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Susan Kang Sunderland

Rehabbing Rehab

ONE OF THE MOST AMAZING MEDICAL CENTERS ANYWHERE IS GETTING EVEN BETTER AS REHABILITATION HOSPITAL OF THE PACIFIC BEGINS MAJOR RENOVATION UNDER THE DIRECTION OF NEW PRESIDENT DR. TIMOTHY ROE

The appointment of Timothy J. Roe, M.D., as president and CEO of the Rehabilitation Hospital of the Pacific would be routine news if it were not for its critical timing. While patients are scrambling for hospital beds and acute care services with the closure of Hawaii Medical Center, it is apparent that the state’s health care infrastructure is hurting.

Is there a doctor in the house? Roe is making an executive house call on REHAB to sustain its viability in a new age of medicine. How will he take Hawaii’s most unique 68-bed hospital and outpatient clinic specializing in rehabilitative medicine and implement its blueprint for success?

What does it take to be an architect of healing?

First of all, it takes credentials. Roe ascends to REHAB’s top executive post after being on the hospital’s board of directors for four years as well as serving on its medical staff. He brings more than two decades of experience in medical and rehabilitative care administration and management.

Most recently, he served as executive director for Cheng Health Foundation in Hawaii. He also has served as CEO and medical director for International Health Technologies; on the medical staff at The Queen’s Medical Center and Kuakini Medical Center; as medical director of St. Joseph Regional Rehabilitation Center in Indiana and Healthsouth Rehabilitation Hospital in South Carolina, and as director of West Los Angeles Veterans Administration Medical Center (VAMC) Cardiac Rehabilitation Program.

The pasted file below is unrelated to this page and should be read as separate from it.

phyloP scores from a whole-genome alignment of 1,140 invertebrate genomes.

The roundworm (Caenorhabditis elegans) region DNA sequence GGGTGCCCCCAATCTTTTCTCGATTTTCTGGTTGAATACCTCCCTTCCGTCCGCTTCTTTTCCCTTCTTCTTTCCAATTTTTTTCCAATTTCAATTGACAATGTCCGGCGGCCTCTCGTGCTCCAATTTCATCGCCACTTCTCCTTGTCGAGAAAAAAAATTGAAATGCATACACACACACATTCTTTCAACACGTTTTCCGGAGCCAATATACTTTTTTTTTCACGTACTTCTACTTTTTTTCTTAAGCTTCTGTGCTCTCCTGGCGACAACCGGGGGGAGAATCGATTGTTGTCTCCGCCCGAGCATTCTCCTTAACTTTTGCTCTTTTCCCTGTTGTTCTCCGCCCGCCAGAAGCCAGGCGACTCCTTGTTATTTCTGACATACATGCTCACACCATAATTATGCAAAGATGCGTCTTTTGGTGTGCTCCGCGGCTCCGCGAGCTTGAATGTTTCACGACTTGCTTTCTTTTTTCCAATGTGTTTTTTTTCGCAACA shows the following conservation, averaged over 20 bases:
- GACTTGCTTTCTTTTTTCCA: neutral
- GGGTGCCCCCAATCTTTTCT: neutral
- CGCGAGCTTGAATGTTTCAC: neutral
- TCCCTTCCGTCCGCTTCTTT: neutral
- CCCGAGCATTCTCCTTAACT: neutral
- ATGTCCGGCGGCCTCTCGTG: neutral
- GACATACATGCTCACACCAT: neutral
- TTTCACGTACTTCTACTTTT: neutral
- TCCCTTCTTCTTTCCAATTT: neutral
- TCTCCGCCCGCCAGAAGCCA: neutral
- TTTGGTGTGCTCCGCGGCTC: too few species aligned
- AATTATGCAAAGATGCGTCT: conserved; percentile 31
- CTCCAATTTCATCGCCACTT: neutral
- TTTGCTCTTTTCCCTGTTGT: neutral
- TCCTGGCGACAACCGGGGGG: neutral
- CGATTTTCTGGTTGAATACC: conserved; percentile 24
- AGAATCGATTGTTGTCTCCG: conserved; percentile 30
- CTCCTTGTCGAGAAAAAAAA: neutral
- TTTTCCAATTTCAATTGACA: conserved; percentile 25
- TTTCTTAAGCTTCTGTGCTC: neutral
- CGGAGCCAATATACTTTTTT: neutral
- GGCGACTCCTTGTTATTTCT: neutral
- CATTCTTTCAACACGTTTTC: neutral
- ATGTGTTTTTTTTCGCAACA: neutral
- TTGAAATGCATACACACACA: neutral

The San Diego native earned his Bachelor of Science degree from University of Notre Dame, a Master of Business Administration degree from University of Hawaii at Manoa and doctorate in medicine from Loyola University. He completed his internship in internal medicine at University of California at Los Angeles and West Los Angeles VAMC departments of medicine, and residency at UCLA’s Multicampus Residency Program.

He is a fellow of the American Academy of Physical Medicine and Rehabilitation, a diplomate of the American Board of Physical Medicine and Rehabilitation and the National Board of Medical Examiners, and is certified by the American Board of Independent Medical Examiners.

Roe, 50, succeeds Edward Clair Jones, who served as REHAB’s president-CEO since 2007. Under Jones’ leadership, several major initiatives came to fruition, including the development of an innovation center and planning of a $17.2 million capital campaign toward major renovation of REHAB.

An architect of healing must have designs on the future.

Evolving through a nearly six-decade history, it’s time to rehabilitate REHAB and take it to its next stage of productivity and usefulness in the community. The 122,250-squarefoot building at 226 N. Kuakini St. in Nuuanu has housed many miracles in patients’ physical and cognitive recoveries over the years.

It’s about to get a makeover. That’s Roe’s mandate, working with a cast of hundreds, including the REHAB board, a hardworking foundation and many supporters.

“My career has been somewhat atypical of someone in medical practice,” says Roe. “Only a small percentage of doctors gravitate toward medical administration. But I realize that as a physician that I can use my skills and knowledge, working with a dedicated staff, to develop facilities that express patient-centered care.”

Patient-centered care. What a concept! Isn’t that what hospitals should be in the first place?

Well, if one considers the institutional setting of hospitals of the past, that was not always the case. One enters a facility ill or seriously injured and is traumatized by a harsh environment of brightly lit hallways, sterile walls, no windows with views and a place of intimidating confinement.

It was enough to make you sick.

We’re not saying hospitals need to resemble country clubs, but studies have shown that a homelike setting helps healing and recovery. Hotel and spalike amenities, such as view windows, family rooms and healing gardens, are now being incorporated into wellness centers.